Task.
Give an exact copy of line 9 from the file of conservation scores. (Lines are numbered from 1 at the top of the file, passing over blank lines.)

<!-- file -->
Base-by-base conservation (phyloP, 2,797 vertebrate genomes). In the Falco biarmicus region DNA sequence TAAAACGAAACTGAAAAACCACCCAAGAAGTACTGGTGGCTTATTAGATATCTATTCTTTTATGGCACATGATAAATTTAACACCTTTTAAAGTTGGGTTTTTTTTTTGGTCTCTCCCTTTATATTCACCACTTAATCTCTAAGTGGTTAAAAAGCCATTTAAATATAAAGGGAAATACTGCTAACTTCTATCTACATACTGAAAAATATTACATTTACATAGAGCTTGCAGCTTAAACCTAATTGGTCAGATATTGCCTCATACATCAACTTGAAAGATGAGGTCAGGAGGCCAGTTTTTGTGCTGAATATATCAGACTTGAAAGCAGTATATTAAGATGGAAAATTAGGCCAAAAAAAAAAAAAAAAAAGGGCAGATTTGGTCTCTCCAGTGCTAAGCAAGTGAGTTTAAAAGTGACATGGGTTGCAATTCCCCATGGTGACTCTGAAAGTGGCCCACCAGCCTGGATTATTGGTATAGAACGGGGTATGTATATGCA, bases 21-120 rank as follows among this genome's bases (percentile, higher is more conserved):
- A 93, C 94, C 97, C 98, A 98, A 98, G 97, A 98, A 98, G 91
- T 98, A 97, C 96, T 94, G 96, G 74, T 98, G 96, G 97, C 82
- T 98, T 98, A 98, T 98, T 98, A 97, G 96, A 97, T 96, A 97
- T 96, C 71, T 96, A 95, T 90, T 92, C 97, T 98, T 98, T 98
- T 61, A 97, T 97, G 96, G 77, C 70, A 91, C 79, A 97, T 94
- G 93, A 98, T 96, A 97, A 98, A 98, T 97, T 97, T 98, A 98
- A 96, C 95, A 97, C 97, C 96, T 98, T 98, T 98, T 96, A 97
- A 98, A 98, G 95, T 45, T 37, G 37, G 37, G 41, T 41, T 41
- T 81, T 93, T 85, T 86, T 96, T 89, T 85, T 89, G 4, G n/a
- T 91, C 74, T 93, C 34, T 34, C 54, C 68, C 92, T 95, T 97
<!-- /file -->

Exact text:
- A 98, A 98, G 95, T 45, T 37, G 37, G 37, G 41, T 41, T 41